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A new Indy-based company is making landowner relations easier with an online records management platform.

Allison Lund

March 21, 2024

3 Min Read
A farmer sitting behind the wheel of a vehicle sorting through paperwork
ON THE GO: Keeping physical records around the farm and electronic records on your phone can make them easily accessible. Allison Lund

Many farmers store important farm information in their minds — but what happens when that information is needed by the next generation? That is the question Indianapolis-based Oaken is trying to answer.

Oaken was set up with initial funding by Purdue Dial Ventures and the Halderman Real Estate and Farm Management Group. Founder Shashi Raghunandan launched the platform in 2023, and today, Oaken serves farms in seven states.

Addressing a problem

Raghunandan noticed that often, landowner information such as contract details and payment due dates are kept in the farmer’s head. He wanted to find a way to convert those mental files to electronic files that could be shared with others in the operation.

“Having all this data organized is really important so that if something were to happen to them, then their heirs would know where to go and look for this information,” Raghunandan says.

Passing that information to the next generation is just one reason that Raghunandan sees value in this new software. It also makes coordination with landowners easier.

Kassi Rowland of Tom Farms in Leesburg, Ind., is one of Oaken’s first clients, and she works with 135 landowners, which she refers to as land partners.

“It’s a lot to take care of,” Rowland says. “You have the contracts, payments and all of those things. Oaken has really streamlined all of that.”

How Oaken works

Oaken stores all landowner information in an online platform that can be accessed with a monthly subscription. It ranges from $250 to $850, depending on the operation size. All interested clients are eligible for a free trial period. Raghunandan also explains that they can input your information at no additional cost.

Once users have access, they log into an online platform at using their credentials. They can then navigate the site by clicking on different tabs that organize contracts, phone call logs and notes, landowner birthdays, and individual farm information.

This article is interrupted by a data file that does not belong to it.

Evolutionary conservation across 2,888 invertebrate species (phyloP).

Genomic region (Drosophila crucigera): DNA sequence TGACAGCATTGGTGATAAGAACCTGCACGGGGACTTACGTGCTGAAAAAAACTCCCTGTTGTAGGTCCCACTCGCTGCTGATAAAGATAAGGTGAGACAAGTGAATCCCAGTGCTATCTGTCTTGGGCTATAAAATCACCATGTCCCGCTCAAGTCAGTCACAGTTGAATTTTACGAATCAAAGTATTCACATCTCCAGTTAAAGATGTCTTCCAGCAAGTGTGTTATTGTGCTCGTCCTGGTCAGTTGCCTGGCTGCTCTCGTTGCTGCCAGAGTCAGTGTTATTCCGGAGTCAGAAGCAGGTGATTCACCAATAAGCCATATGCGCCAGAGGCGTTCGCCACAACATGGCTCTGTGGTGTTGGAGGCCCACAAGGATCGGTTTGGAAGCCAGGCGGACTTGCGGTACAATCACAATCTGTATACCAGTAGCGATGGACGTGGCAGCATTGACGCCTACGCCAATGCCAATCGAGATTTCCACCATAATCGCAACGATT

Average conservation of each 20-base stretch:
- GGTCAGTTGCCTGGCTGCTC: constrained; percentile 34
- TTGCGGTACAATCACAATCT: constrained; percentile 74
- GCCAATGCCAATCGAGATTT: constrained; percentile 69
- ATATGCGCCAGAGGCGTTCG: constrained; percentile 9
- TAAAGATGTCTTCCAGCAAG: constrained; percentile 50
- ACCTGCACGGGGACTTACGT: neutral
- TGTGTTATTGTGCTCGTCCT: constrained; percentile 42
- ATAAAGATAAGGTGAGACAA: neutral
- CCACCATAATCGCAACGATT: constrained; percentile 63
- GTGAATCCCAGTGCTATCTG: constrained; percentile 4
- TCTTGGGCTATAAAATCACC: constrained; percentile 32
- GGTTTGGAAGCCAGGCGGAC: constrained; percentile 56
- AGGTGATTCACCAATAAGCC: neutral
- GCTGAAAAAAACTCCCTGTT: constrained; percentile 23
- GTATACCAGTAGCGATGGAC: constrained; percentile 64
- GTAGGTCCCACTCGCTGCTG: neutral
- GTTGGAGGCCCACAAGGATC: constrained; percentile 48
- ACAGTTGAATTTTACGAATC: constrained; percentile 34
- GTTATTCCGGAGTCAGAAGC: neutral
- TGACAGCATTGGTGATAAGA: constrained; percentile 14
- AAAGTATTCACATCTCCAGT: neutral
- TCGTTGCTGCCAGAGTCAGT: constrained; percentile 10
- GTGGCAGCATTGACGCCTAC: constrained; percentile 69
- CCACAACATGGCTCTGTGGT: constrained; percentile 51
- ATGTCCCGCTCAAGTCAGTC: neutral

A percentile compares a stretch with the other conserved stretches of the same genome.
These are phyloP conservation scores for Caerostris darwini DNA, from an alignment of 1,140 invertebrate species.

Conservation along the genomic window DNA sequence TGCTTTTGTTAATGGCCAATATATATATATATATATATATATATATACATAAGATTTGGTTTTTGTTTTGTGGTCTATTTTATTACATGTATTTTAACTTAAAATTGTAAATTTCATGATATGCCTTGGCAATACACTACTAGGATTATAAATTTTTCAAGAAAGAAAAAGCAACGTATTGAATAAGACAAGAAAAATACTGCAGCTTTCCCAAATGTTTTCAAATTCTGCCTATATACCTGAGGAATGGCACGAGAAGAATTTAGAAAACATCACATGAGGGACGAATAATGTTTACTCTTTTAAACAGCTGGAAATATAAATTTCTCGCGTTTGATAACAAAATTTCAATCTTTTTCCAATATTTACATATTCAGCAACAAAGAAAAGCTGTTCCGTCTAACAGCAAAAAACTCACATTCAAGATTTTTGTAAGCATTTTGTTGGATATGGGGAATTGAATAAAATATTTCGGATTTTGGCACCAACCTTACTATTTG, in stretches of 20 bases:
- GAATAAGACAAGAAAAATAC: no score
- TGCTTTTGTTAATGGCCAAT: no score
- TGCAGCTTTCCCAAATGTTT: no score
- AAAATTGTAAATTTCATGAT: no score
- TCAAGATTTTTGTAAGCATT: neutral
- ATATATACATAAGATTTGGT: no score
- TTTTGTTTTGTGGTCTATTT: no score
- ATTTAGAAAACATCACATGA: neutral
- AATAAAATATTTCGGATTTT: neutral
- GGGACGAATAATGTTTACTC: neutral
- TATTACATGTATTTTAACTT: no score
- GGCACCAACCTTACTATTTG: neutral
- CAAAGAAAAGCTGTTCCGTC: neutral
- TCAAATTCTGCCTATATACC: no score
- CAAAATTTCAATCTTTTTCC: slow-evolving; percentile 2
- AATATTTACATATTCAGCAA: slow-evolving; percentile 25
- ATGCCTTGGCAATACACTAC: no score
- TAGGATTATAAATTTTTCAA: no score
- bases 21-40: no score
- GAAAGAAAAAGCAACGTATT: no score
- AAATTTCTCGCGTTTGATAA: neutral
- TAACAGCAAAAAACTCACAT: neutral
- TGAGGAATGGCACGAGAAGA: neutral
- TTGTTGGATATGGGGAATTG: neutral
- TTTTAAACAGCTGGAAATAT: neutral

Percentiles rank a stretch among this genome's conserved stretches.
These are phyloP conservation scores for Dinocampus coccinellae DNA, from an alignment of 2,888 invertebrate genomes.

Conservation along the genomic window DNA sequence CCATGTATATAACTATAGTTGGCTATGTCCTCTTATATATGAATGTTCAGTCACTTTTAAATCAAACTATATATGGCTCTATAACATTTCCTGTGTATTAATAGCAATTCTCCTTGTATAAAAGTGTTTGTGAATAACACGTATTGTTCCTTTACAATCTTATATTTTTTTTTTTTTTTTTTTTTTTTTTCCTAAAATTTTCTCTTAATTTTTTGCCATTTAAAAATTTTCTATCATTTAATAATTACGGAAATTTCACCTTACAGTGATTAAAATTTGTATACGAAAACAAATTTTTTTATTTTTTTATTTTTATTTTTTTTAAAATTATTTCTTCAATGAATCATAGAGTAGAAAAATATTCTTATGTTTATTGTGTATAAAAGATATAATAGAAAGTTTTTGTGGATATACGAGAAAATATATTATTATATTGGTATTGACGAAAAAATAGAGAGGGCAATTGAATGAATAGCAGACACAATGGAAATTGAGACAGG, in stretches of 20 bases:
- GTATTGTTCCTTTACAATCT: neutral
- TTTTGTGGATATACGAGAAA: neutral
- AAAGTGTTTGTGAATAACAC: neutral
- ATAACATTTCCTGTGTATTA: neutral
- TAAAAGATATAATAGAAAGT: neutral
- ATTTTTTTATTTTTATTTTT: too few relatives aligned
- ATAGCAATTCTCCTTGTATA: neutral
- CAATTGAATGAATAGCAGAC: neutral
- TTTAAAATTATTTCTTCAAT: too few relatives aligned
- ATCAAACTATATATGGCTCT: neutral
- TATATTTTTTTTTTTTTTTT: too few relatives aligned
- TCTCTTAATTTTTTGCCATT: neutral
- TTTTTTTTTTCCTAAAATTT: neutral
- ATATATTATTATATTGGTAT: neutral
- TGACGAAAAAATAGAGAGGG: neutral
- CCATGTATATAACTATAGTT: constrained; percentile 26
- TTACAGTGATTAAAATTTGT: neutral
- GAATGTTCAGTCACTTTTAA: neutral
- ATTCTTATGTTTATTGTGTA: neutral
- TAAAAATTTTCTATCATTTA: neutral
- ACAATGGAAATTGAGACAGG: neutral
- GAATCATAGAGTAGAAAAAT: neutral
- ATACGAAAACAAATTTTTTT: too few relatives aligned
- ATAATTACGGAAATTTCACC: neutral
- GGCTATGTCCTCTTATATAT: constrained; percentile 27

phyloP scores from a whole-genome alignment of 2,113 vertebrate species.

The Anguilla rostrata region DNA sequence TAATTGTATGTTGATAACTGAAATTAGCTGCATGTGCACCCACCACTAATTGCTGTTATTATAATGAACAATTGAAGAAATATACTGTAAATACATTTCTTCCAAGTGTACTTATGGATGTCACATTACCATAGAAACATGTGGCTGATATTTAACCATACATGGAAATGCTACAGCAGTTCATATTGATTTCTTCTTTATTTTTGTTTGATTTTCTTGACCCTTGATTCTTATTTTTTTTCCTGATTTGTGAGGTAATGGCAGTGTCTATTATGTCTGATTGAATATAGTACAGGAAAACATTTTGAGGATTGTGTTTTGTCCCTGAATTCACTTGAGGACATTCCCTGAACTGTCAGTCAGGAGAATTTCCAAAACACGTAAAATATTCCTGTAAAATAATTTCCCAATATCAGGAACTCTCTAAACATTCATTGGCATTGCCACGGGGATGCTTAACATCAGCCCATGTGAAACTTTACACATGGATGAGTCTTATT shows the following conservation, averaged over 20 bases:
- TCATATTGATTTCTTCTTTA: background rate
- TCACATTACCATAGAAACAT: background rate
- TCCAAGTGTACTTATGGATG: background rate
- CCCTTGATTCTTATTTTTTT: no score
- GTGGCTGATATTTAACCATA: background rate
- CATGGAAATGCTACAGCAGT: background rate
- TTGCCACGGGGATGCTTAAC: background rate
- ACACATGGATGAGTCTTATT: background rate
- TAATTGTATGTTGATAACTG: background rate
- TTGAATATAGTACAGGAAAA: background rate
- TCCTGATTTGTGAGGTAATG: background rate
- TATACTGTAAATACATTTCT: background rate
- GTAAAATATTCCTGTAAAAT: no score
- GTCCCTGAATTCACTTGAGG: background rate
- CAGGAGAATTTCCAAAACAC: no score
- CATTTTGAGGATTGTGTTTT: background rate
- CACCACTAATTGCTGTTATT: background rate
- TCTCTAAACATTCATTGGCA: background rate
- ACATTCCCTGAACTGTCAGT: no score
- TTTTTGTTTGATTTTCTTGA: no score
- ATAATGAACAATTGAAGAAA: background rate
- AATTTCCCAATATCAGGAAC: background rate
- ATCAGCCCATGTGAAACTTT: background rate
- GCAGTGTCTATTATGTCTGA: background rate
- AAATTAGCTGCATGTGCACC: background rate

Rowland is grateful to have all that information in one spot. “The efficiency that brings is really important,” she says.

While Rowland manages a large number of land partners, she recommends farms with around 10 landowners or more try using Oaken. For now, she continues to work with Oaken’s team to improve the platform for future users.

“As more growers use our platform, we’ll learn more,” adds Anwar Parvez, chief technology officer at Oaken.

Keeping records in writing

While Oaken provides an efficient way to store information electronically, Roger Berry, a farm management coach from Galveston, Ind., recommends also keeping a physical notebook or binder of go-to information in various places around the farm.

The binder’s first page should include information such as important phone numbers for doctor’s offices or poison control, according to Berry. The binder can also house maps of farms, landowner phone numbers, information about machinery and protocol to follow in case of different emergency situations.

“If some emergency comes up, there may be people who need to access that notebook,” Berry says.

Placing several copies of that notebook or binder around the farm and in machinery can ensure all farm employees have access. Berry adds that farmers can take pictures of the information and share it with farm employees, so they have it in multiple places.

With various options for electronic and physical record organization, now is the time to determine how it can be incorporated into your operation.

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Record keeping

About the Author(s)

Allison Lund

Allison Lund is a staff writer for Indiana Prairie Farmer. She graduated from Purdue University with a major in agricultural communications and a minor in crop science. She served as president of Purdue’s Agricultural Communicators of Tomorrow chapter. In 2022, she received the American FFA Degree. 

Lund grew up on a cash grain farm in south-central Wisconsin, where the primary crops were corn, soybeans, wheat and alfalfa. Her family also raised chewing tobacco and Hereford cattle. She spent most of her time helping with the tobacco crop in the summer and raising Boer goats for FFA projects. 

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